The 10 Lamest Americana Acts

Not so very long ago, country music was relegated to the same cultural ghetto as NASCAR and bull riding. But during its transition from urban cowboy to new traditionalism, and coincidental to the post-punk era’s creative vacuum, it was reintroduced by the likes of Rank & File and Dwight Yoakam. Their rebel rehab slowly created a context wherein all manner of less qualified aspirants were able to exercise their own folksy, Flying Burrito-damaged indulgences, producing today’s wholly artificial brand of “Americana,” a predictably homogenous, frequently by rote and thoroughly unconvincing musical ghetto of its own. Here are some of the genre’s more memorable misfires.

10. Sam Outlaw
A lapsed local hipster who traded in his “very successful career in advertising” to shill some of the weakest, D.O.A. pop-country crap this side of Rascal Flatts, Outlaw’s combination of inauthenticity and amateur-hour warbling is an impressive exercise in total failure. When Outlaw first slithered out of Silver Lake with 2015 debut Angeleno, his PR firm constantly trumpeted, “It’s his real name! It’s his REAL NAME!” Wanna connect with him on social media? Look up “Sam Morgan.” (Outlaw is his mother's maiden name.) He endlessly lays claim to a spiritual kinship with historic West Coast country, but hearing any of his songs confirms this as thoroughly ludicrous lip service

9. Jack Grelle
While Missouri has produced such famed musical icons as Count Basie, Mary Lou Williams, Ferlin Husky and Porter Wagoner, St. Louis singer-songwriter Jack Grelle isn’t likely to eclipse any of them. Ballyhooed in his press materials as a stylist who “adeptly weaves Cajun, Tejano, country, honky-tonk, rock and folk to create a passionately complex overlay of the genres,” a more accurate reckoning would be “an ungainly genre jumper with a stale, heavy-handed approach topped off by flat, wooden vocals.” Between his Muppet-on-steroids whiskers and wildly inexpressive delivery, Grelle is a black hole of ill-advised, self-defeating musical aspiration.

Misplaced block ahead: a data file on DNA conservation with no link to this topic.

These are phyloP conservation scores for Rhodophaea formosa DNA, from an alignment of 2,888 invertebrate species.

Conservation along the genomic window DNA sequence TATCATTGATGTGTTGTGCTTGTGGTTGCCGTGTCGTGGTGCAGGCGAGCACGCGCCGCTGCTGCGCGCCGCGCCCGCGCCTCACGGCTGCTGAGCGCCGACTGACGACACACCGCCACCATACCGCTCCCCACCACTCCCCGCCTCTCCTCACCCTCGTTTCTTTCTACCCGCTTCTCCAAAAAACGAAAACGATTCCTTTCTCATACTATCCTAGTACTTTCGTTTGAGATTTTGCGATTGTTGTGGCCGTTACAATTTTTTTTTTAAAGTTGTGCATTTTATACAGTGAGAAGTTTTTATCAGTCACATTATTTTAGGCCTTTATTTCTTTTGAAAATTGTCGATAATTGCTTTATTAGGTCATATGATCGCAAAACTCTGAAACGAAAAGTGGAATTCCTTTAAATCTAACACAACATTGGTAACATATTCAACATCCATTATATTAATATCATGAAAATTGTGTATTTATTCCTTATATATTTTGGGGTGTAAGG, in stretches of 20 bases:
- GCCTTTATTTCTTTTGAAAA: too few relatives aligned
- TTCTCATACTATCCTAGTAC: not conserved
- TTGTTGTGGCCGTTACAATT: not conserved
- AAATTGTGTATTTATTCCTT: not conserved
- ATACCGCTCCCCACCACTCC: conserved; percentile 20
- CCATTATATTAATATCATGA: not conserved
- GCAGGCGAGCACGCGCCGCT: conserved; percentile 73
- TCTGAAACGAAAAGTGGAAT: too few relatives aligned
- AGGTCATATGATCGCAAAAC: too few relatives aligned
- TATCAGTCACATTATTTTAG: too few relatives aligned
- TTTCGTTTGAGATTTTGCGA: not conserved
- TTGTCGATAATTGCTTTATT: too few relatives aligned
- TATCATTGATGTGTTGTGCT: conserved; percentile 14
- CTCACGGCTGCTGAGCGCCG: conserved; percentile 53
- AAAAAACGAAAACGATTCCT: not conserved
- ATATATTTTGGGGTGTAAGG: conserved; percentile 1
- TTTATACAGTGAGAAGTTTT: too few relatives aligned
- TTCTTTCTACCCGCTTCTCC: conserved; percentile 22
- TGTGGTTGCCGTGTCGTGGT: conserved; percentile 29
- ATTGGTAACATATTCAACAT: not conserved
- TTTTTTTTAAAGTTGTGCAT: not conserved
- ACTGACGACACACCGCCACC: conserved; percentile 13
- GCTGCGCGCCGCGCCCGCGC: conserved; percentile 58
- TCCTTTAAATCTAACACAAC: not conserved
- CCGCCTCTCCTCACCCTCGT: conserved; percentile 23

8. Wayne the Train Hancock
Paralyzingly derivative, terminally predictable, Texas retro merchant Hancock specializes in titillating the most easily placated, uncritical division in the Americana crowd — the ’50s-fixated greaser set. Exploiting the formerly noble honky-tonk and Western swing genres with a ghastly soullessness that reduces any song to lifeless banality, Hancock’s suffocatingly heavy-handed, stereotypical lyrics (“I might go dancin’ or shootin’ pool/It’s a hip trip, baby, and the cats are all cool”) are as bereft of dignity as they are lacking in heat and emotion, and an insult to the legacy of Lone Star state geniuses Ernest Tubb and Bob Wills.

7. Jason Boland & the Stragglers
Boland is held as a modern spearhead of the generally dreadful Oklahoma/Texas "Red Dirt" subgenre, a sort of swaggering, populist, frat-boy style that is typified by redneck bluster and artifice. Boland’s lumbering bellow (he actually managed to rupture a vocal cord once) comes attached to a stodgy brand of second-rate country-rock with aimless, overactive fiddles and mandolins scratching away at the edges. At their core, Boland & the Stragglers trade in quasi-anthemic fodder that scrupulously avoids any real introspection or meaning. It’s all pretense — loud, overdone and, more than anything else, unimaginative.

6. Shovels & Rope
Sort of like The White Stripes meet Lady Antebellum, only even more full of themselves. And SO cute. Just. Go. Away.

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